Why IBM’s Qiskit is Uniquely Well-Positioned in the Quantum Education Race

The Circuit Composer widget of IBM’s Qiskit. The user can drag-and-drop elements to create a circuit, and the composer automatically generates the code for it.

If, in this age, a curious personage would undertake to examine the state of technology, and endeavor to identify the most impactful of these in the future, what might she infer? Artificial intelligence would be seen assisting healthcare; Blockchains enforcing smart contracts with no compromises on trust. The advances in medicine would be especially praised. One, however, would stand out in its potential to bring transformational change — and that would be the quantum technologies. These are the technological culmination of the sub-atomic theory of quantum mechanics, which has been matured and experimentally verified to striking precision over the last century. The change that these technologies, especially quantum computing, promise is truly far-reaching and disruptive: secure communication, efficient solutions to complex computations, simulating molecules ‘quantumly’, optimization, as well as threat to existing information systems. Now that the land has been tilled and the seeds sown by the great scientists of the 20th century, many in the academia, industry, and governments firmly believe that the time is now ripe to grow the crop and reap the golden harvest that this tech has to offer.

This promise has attracted people of all ages and backgrounds to this field. Engineers in firms are developing the cutting-edge hardware. Computer scientists and mathematicians are as busy as bees in formulating new quantum algorithms. Physicists and natural scientists are leading the research initiatives. Companies are pushing the development of proprietary quantum techniques to solve domain-specific challenges, and quantum consultancy is on the rise. Therefore, everybody is keen to learn it, in order to be able to become a part of these exciting developments. In addition to spearheading research, universities, such as Duke University, have launched dedicated Master’s program specializations in quantum information science. Visit quantumcomputingreport.com for more on this. In the United States, The National Quantum Initiative Act was constituted to advance quantum technology and to “support the development of a quantum information science and technology workforce”. The more recent National Q-12 Education Partnership aims to create interest and to introduce key quantum concepts in the K-12 curriculum.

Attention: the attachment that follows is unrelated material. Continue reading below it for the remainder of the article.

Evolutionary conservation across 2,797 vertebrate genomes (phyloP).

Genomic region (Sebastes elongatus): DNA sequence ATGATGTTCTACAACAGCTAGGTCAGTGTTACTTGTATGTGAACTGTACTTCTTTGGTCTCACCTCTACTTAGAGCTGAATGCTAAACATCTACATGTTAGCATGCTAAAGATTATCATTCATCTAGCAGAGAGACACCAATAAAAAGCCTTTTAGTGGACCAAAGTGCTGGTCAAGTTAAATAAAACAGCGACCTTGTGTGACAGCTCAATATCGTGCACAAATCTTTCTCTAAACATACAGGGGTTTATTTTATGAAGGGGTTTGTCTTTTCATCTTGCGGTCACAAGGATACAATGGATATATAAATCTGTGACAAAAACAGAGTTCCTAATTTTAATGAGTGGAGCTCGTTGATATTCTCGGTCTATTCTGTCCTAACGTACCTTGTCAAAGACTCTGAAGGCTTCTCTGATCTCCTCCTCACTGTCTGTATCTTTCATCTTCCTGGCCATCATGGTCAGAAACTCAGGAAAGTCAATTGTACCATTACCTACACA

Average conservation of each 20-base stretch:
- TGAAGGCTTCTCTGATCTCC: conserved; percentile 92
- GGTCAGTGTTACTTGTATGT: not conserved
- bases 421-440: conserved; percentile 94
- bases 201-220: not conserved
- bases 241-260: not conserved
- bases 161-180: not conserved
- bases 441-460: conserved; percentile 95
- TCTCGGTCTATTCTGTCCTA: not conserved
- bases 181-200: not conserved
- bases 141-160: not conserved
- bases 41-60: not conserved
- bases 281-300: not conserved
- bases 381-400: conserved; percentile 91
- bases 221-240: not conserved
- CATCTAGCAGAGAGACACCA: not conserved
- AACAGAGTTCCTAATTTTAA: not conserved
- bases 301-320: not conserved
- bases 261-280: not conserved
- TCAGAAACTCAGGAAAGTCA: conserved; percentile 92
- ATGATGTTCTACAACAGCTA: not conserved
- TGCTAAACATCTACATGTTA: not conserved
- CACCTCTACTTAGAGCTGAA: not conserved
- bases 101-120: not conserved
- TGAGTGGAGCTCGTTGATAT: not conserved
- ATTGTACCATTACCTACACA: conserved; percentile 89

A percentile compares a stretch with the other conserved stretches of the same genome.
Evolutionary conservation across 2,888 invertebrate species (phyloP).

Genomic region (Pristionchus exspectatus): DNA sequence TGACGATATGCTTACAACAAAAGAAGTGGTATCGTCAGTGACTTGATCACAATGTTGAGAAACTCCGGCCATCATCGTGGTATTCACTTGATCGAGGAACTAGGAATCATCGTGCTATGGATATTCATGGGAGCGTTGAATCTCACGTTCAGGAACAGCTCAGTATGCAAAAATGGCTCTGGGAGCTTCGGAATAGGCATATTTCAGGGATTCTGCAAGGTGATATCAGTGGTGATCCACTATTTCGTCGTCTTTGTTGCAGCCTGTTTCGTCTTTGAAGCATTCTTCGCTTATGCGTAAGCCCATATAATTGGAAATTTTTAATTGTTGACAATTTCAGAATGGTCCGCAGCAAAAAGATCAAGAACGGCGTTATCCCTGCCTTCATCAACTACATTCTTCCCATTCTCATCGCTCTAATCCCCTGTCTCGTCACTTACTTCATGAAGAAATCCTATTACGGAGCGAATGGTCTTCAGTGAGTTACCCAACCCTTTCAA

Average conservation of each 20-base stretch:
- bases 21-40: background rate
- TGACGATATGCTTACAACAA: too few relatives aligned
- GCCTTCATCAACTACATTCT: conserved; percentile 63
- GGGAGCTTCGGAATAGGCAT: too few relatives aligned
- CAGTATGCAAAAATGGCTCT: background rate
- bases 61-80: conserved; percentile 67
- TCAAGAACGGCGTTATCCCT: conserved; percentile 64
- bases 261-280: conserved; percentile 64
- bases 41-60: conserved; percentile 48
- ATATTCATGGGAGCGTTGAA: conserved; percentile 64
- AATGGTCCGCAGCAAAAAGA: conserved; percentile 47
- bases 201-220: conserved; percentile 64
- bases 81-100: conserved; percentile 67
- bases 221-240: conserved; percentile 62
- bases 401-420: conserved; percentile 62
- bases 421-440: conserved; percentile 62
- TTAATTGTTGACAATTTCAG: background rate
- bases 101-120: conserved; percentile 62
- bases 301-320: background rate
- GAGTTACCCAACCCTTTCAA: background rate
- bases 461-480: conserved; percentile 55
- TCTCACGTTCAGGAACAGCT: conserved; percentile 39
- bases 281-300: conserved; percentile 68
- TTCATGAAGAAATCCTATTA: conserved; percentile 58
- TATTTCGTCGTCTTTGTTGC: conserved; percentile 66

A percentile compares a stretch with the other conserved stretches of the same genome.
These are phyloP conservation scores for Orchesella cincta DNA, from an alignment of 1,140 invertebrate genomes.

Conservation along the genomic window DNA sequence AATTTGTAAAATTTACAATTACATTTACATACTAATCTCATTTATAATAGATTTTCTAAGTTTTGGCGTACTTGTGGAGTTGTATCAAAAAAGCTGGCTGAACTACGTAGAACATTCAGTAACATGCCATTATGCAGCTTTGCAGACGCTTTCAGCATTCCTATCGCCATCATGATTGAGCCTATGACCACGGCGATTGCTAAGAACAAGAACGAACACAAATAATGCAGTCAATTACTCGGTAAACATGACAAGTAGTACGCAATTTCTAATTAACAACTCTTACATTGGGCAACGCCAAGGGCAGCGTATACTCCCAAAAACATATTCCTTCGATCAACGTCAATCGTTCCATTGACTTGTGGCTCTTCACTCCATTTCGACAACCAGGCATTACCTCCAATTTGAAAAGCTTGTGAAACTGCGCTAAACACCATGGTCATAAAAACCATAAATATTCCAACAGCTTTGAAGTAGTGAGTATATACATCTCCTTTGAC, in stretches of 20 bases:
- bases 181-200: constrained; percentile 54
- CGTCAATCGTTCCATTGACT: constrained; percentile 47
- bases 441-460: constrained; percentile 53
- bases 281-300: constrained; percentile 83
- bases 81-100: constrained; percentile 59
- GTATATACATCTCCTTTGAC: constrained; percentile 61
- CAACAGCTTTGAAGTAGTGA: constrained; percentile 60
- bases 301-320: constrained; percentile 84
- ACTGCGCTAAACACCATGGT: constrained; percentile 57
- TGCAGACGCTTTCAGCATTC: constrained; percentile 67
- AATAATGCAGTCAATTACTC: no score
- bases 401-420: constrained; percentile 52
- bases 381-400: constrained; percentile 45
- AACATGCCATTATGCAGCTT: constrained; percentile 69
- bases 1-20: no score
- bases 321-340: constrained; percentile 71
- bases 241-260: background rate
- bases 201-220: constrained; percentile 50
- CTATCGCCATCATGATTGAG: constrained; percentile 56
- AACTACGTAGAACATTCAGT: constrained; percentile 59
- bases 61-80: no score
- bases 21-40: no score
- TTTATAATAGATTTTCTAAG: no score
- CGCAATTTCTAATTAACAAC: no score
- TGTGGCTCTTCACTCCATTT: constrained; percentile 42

The new applications and efficient computational ability of this technology has led to several software frameworks for quantum computing simulators, quantum algorithms and application development, as quantum software, and also as pedagogic tools. Microsoft, with its massive experience of Azure, has developed the Quantum Development Kit for quantum application development. Google’s quantum library Cirq, and TensorFlow Quantum for building hybrid classical-quantum machine learning models have attracted great attention and optimism. The software package QuTiP has emerged as an indispensable toolbox for simulating quantum systems. The one software, however, which seems to have one of the highest community involvement and usage in quantum education, is IBM’s Qiskit. According to the official website,